Tuesday, April 1, 2008

If I have not charity

A couple of charity-related items popped up in my feeds today.

While Britney Spears' life continues to be a bizarre El Lay soap opera, Shawn Zehnder Lea notes that Justin Timberlake is promoting music in Memphis:

Justin Timberlake has made two separate donations of $100,000 each to the Memphis Rock 'n Soul Museum and the Memphis Music Foundation.

Meanwhile, there's a charity that hasn't raised $200,000 just yet, but it is making news in the Washington Post and in other places. Connie Reece, writing in Media Bullseye, has provided an update on the Frozen Pea Fund's activities and organization. But this bit of trivia caught my eye, when Reece talked about the Fund's directors (Reece, Bill Reynolds, Susan Reynolds, and Cathleen Rittereiser):

On Saturday, April 5, Scott Monty of Crayon will present a check to all four directors of the Fund. It will be the first time we have all met in person.

P.S. Reconstructed Jesus freaks who paid attention to the title will want to go here.

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2 comments:

Connie Reece said...

I'm glad that final sentence caught your eye. One of the things that is notable about the Frozen Pea Fund is that it started online, through social networking. Bill and Susan and I finally met on the day we incorporated, and this weekend we get to meet Cathleen in person. A special occasion indeed!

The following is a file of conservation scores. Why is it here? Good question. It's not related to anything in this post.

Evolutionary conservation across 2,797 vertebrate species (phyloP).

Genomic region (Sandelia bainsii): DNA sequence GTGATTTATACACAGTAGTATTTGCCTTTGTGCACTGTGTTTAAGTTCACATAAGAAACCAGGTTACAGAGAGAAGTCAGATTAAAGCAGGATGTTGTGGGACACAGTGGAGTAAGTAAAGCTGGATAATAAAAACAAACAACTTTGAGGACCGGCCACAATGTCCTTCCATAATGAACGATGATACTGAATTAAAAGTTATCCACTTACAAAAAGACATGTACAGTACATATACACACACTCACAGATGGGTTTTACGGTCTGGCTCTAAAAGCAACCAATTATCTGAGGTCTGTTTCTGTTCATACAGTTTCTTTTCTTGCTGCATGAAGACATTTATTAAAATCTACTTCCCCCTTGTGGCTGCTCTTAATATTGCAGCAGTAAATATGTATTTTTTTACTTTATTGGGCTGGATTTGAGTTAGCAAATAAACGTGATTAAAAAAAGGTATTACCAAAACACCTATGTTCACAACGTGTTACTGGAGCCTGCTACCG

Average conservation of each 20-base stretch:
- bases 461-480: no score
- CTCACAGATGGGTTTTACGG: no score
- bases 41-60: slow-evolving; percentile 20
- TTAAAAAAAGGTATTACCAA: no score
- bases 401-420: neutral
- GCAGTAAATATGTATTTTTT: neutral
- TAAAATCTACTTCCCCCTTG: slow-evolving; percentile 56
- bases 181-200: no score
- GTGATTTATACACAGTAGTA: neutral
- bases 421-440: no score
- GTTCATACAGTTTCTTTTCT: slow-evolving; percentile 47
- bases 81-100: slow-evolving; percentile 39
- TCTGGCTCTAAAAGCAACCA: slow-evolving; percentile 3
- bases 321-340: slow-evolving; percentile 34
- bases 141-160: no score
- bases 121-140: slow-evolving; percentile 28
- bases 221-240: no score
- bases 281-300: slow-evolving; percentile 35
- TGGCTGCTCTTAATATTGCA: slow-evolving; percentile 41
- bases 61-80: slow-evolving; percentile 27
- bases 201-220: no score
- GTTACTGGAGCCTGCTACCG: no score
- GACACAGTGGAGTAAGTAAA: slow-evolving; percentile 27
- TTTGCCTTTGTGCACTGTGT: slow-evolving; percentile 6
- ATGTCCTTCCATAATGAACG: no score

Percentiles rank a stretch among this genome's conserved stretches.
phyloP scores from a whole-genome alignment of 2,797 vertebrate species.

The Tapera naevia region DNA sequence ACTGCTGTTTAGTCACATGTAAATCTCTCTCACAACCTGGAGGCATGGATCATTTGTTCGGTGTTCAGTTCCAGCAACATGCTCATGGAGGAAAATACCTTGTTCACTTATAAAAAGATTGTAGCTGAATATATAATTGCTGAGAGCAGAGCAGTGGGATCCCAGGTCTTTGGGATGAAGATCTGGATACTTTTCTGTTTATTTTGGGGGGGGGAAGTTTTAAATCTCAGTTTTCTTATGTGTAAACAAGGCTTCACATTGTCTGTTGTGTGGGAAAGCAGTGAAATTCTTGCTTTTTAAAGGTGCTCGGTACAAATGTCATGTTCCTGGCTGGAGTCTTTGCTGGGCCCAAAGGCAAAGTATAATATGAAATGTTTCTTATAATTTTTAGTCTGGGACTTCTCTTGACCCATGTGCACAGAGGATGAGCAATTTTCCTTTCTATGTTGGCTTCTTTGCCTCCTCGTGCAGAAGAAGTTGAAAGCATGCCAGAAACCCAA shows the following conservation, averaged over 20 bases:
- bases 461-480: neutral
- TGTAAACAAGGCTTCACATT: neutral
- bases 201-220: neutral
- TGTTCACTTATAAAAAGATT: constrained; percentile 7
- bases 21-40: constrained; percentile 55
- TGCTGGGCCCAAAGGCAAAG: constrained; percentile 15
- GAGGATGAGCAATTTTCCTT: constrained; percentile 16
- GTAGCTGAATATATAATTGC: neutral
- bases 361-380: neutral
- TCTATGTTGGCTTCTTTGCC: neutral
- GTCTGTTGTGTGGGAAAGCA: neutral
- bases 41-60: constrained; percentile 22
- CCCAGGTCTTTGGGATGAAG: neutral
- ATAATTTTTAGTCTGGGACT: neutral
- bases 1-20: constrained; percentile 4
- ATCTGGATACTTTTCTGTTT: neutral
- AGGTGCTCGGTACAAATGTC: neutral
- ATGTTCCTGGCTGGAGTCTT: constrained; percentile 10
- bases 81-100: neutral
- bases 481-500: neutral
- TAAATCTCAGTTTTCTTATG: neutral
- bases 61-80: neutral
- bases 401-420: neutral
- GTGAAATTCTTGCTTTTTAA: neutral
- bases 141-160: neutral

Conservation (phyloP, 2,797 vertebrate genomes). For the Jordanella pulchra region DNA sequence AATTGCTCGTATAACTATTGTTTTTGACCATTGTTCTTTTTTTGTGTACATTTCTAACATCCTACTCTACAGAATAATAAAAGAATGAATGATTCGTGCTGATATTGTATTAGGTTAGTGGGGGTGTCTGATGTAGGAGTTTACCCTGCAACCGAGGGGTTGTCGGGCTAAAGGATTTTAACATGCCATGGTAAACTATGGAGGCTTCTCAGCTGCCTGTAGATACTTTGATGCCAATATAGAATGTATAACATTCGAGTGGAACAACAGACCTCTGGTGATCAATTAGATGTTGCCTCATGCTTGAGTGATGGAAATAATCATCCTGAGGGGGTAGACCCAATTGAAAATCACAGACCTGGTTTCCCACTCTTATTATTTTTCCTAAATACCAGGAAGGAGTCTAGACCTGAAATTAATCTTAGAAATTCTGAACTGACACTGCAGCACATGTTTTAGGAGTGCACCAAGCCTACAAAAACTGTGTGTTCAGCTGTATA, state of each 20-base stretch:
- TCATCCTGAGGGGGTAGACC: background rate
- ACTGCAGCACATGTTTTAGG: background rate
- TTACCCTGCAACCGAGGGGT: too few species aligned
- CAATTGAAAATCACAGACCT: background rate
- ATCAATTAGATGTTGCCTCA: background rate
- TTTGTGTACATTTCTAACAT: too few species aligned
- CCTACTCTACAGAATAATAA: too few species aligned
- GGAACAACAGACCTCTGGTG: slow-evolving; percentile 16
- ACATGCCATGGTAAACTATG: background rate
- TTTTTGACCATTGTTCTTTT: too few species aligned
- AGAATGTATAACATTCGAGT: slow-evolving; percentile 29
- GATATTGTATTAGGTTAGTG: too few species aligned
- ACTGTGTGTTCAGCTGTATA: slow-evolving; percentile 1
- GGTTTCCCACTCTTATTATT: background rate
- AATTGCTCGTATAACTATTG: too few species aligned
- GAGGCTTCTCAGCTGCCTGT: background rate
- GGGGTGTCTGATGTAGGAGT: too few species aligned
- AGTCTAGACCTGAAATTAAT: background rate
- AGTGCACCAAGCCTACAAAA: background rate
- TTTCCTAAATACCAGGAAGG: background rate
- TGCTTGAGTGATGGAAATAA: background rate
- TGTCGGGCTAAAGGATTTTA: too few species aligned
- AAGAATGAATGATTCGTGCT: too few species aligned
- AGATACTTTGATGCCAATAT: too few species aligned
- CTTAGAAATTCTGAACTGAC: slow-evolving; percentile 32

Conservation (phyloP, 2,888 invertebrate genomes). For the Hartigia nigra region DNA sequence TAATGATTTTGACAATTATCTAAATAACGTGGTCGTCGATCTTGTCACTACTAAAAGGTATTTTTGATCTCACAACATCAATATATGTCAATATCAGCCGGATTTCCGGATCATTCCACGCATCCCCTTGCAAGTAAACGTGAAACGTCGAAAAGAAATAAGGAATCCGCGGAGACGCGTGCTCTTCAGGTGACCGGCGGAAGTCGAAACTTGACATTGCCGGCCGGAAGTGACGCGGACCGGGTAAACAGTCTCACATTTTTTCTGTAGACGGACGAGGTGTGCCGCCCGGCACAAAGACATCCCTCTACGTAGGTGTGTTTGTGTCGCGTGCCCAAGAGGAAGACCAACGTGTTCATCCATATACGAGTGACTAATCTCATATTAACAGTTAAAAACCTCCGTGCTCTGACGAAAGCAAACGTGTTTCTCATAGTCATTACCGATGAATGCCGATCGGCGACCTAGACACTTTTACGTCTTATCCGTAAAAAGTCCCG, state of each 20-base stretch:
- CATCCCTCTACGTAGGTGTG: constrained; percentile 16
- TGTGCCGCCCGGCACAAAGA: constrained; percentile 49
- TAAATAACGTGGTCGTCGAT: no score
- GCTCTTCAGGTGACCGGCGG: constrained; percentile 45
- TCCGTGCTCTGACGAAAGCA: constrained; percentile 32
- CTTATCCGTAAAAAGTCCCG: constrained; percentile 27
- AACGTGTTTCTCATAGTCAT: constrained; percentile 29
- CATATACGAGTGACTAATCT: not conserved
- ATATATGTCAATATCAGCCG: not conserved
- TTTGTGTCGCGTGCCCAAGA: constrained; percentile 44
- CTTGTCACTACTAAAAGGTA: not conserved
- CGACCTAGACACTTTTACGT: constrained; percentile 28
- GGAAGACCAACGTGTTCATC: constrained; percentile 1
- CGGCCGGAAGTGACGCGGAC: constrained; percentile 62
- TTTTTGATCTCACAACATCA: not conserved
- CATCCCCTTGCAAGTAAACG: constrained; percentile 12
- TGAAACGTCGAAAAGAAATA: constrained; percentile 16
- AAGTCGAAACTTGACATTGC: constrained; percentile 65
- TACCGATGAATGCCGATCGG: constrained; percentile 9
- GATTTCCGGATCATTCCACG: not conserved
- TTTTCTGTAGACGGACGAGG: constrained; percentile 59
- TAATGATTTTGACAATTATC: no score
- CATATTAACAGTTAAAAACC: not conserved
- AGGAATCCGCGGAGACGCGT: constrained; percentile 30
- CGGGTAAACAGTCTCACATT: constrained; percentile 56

Ontario Emperor said...

One thing that was going through my mind yesterday was that this phenomenon is not unique to the 21st century, or to social networking. Even during the American Revolutionary period in the 18th century (or, if you like, during the Pauline period of the 1st century), much was accomplished via correspondence without personally meeting people.

But what social networking DOES accomplish is to ease this process. The people who were corresponding in the 18th century were the elites of the period. Paul's audience in the first century was people to whom he either had a direct physical connection (e.g., he started the church in the city), or at most a second-level connection (i.e. he knew the people who started the church in the city).

If it had been the 18th century, would an artist in Virginia have necessarily made a connection with a financial expert in New York? Not likely. But it happened here.